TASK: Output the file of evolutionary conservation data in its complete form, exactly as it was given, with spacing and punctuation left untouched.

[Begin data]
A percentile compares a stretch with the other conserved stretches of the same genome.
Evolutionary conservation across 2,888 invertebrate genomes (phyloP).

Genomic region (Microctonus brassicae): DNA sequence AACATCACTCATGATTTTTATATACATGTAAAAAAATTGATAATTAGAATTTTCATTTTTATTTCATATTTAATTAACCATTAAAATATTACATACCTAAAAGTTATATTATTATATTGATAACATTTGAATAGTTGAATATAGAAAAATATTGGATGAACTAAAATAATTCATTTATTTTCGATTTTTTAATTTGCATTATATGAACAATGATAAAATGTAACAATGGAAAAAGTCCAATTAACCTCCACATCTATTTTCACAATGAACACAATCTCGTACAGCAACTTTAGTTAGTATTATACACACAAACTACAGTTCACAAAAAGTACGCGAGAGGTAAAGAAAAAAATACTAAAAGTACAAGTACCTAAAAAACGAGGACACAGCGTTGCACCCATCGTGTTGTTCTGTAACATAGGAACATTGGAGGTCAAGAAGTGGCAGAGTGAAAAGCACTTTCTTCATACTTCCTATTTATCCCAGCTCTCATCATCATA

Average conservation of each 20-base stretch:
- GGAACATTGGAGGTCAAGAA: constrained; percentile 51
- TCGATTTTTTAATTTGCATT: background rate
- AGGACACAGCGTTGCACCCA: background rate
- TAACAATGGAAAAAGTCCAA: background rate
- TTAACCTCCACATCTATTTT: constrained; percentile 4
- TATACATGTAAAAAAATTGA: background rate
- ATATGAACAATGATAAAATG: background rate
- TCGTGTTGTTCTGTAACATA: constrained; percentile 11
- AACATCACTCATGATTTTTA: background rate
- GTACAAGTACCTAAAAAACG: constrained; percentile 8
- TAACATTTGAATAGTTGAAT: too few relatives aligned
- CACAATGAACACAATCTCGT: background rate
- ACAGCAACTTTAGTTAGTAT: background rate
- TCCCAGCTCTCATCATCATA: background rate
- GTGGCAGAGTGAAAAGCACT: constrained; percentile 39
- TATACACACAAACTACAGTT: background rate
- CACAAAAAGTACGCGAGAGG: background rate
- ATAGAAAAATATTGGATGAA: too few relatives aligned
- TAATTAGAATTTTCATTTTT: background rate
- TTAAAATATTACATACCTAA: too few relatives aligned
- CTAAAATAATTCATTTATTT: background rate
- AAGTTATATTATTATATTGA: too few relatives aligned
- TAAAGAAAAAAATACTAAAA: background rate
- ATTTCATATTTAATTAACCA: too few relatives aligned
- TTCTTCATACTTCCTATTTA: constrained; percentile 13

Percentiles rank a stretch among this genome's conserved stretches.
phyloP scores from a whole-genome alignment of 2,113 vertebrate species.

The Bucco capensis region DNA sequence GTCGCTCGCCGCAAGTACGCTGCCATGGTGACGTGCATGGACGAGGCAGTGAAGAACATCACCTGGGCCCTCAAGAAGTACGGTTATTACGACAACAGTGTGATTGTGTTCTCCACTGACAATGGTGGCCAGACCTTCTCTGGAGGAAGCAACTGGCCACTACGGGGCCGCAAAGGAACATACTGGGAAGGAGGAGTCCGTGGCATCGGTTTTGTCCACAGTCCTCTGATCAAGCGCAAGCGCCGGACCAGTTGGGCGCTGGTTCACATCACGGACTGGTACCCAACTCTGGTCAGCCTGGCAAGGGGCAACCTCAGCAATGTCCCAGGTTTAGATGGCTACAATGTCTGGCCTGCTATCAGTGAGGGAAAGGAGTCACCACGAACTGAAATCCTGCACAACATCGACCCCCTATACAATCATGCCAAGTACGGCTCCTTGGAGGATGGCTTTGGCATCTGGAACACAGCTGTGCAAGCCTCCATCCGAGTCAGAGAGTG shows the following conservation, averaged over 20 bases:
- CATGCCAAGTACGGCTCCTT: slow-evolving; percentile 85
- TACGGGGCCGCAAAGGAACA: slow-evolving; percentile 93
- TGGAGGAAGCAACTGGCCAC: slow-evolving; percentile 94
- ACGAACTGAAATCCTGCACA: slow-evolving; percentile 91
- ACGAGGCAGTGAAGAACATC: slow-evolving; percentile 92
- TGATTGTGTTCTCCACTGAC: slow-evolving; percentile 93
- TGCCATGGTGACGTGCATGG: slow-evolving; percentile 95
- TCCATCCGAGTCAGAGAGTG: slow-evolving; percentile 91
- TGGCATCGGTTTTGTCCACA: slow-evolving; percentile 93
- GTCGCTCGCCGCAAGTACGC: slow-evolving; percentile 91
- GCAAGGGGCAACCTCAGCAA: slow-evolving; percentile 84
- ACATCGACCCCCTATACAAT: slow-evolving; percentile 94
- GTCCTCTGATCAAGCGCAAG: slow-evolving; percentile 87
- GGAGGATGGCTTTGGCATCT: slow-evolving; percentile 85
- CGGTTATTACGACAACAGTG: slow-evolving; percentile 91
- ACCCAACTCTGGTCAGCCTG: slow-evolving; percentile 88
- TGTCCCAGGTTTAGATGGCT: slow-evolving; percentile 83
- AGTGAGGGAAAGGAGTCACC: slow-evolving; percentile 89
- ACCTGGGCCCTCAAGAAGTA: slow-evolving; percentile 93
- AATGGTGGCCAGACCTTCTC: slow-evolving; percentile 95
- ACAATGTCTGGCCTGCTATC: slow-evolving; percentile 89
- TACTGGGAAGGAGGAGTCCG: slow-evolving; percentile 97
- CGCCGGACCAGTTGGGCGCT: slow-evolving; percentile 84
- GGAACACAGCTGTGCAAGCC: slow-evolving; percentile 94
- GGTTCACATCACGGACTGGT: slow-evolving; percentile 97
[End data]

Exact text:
A percentile compares a stretch with the other conserved stretches of the same genome.
Evolutionary conservation across 2,888 invertebrate genomes (phyloP).

Genomic region (Microctonus brassicae): DNA sequence AACATCACTCATGATTTTTATATACATGTAAAAAAATTGATAATTAGAATTTTCATTTTTATTTCATATTTAATTAACCATTAAAATATTACATACCTAAAAGTTATATTATTATATTGATAACATTTGAATAGTTGAATATAGAAAAATATTGGATGAACTAAAATAATTCATTTATTTTCGATTTTTTAATTTGCATTATATGAACAATGATAAAATGTAACAATGGAAAAAGTCCAATTAACCTCCACATCTATTTTCACAATGAACACAATCTCGTACAGCAACTTTAGTTAGTATTATACACACAAACTACAGTTCACAAAAAGTACGCGAGAGGTAAAGAAAAAAATACTAAAAGTACAAGTACCTAAAAAACGAGGACACAGCGTTGCACCCATCGTGTTGTTCTGTAACATAGGAACATTGGAGGTCAAGAAGTGGCAGAGTGAAAAGCACTTTCTTCATACTTCCTATTTATCCCAGCTCTCATCATCATA

Average conservation of each 20-base stretch:
- GGAACATTGGAGGTCAAGAA: constrained; percentile 51
- TCGATTTTTTAATTTGCATT: background rate
- AGGACACAGCGTTGCACCCA: background rate
- TAACAATGGAAAAAGTCCAA: background rate
- TTAACCTCCACATCTATTTT: constrained; percentile 4
- TATACATGTAAAAAAATTGA: background rate
- ATATGAACAATGATAAAATG: background rate
- TCGTGTTGTTCTGTAACATA: constrained; percentile 11
- AACATCACTCATGATTTTTA: background rate
- GTACAAGTACCTAAAAAACG: constrained; percentile 8
- TAACATTTGAATAGTTGAAT: too few relatives aligned
- CACAATGAACACAATCTCGT: background rate
- ACAGCAACTTTAGTTAGTAT: background rate
- TCCCAGCTCTCATCATCATA: background rate
- GTGGCAGAGTGAAAAGCACT: constrained; percentile 39
- TATACACACAAACTACAGTT: background rate
- CACAAAAAGTACGCGAGAGG: background rate
- ATAGAAAAATATTGGATGAA: too few relatives aligned
- TAATTAGAATTTTCATTTTT: background rate
- TTAAAATATTACATACCTAA: too few relatives aligned
- CTAAAATAATTCATTTATTT: background rate
- AAGTTATATTATTATATTGA: too few relatives aligned
- TAAAGAAAAAAATACTAAAA: background rate
- ATTTCATATTTAATTAACCA: too few relatives aligned
- TTCTTCATACTTCCTATTTA: constrained; percentile 13

Percentiles rank a stretch among this genome's conserved stretches.
phyloP scores from a whole-genome alignment of 2,113 vertebrate species.

The Bucco capensis region DNA sequence GTCGCTCGCCGCAAGTACGCTGCCATGGTGACGTGCATGGACGAGGCAGTGAAGAACATCACCTGGGCCCTCAAGAAGTACGGTTATTACGACAACAGTGTGATTGTGTTCTCCACTGACAATGGTGGCCAGACCTTCTCTGGAGGAAGCAACTGGCCACTACGGGGCCGCAAAGGAACATACTGGGAAGGAGGAGTCCGTGGCATCGGTTTTGTCCACAGTCCTCTGATCAAGCGCAAGCGCCGGACCAGTTGGGCGCTGGTTCACATCACGGACTGGTACCCAACTCTGGTCAGCCTGGCAAGGGGCAACCTCAGCAATGTCCCAGGTTTAGATGGCTACAATGTCTGGCCTGCTATCAGTGAGGGAAAGGAGTCACCACGAACTGAAATCCTGCACAACATCGACCCCCTATACAATCATGCCAAGTACGGCTCCTTGGAGGATGGCTTTGGCATCTGGAACACAGCTGTGCAAGCCTCCATCCGAGTCAGAGAGTG shows the following conservation, averaged over 20 bases:
- CATGCCAAGTACGGCTCCTT: slow-evolving; percentile 85
- TACGGGGCCGCAAAGGAACA: slow-evolving; percentile 93
- TGGAGGAAGCAACTGGCCAC: slow-evolving; percentile 94
- ACGAACTGAAATCCTGCACA: slow-evolving; percentile 91
- ACGAGGCAGTGAAGAACATC: slow-evolving; percentile 92
- TGATTGTGTTCTCCACTGAC: slow-evolving; percentile 93
- TGCCATGGTGACGTGCATGG: slow-evolving; percentile 95
- TCCATCCGAGTCAGAGAGTG: slow-evolving; percentile 91
- TGGCATCGGTTTTGTCCACA: slow-evolving; percentile 93
- GTCGCTCGCCGCAAGTACGC: slow-evolving; percentile 91
- GCAAGGGGCAACCTCAGCAA: slow-evolving; percentile 84
- ACATCGACCCCCTATACAAT: slow-evolving; percentile 94
- GTCCTCTGATCAAGCGCAAG: slow-evolving; percentile 87
- GGAGGATGGCTTTGGCATCT: slow-evolving; percentile 85
- CGGTTATTACGACAACAGTG: slow-evolving; percentile 91
- ACCCAACTCTGGTCAGCCTG: slow-evolving; percentile 88
- TGTCCCAGGTTTAGATGGCT: slow-evolving; percentile 83
- AGTGAGGGAAAGGAGTCACC: slow-evolving; percentile 89
- ACCTGGGCCCTCAAGAAGTA: slow-evolving; percentile 93
- AATGGTGGCCAGACCTTCTC: slow-evolving; percentile 95
- ACAATGTCTGGCCTGCTATC: slow-evolving; percentile 89
- TACTGGGAAGGAGGAGTCCG: slow-evolving; percentile 97
- CGCCGGACCAGTTGGGCGCT: slow-evolving; percentile 84
- GGAACACAGCTGTGCAAGCC: slow-evolving; percentile 94
- GGTTCACATCACGGACTGGT: slow-evolving; percentile 97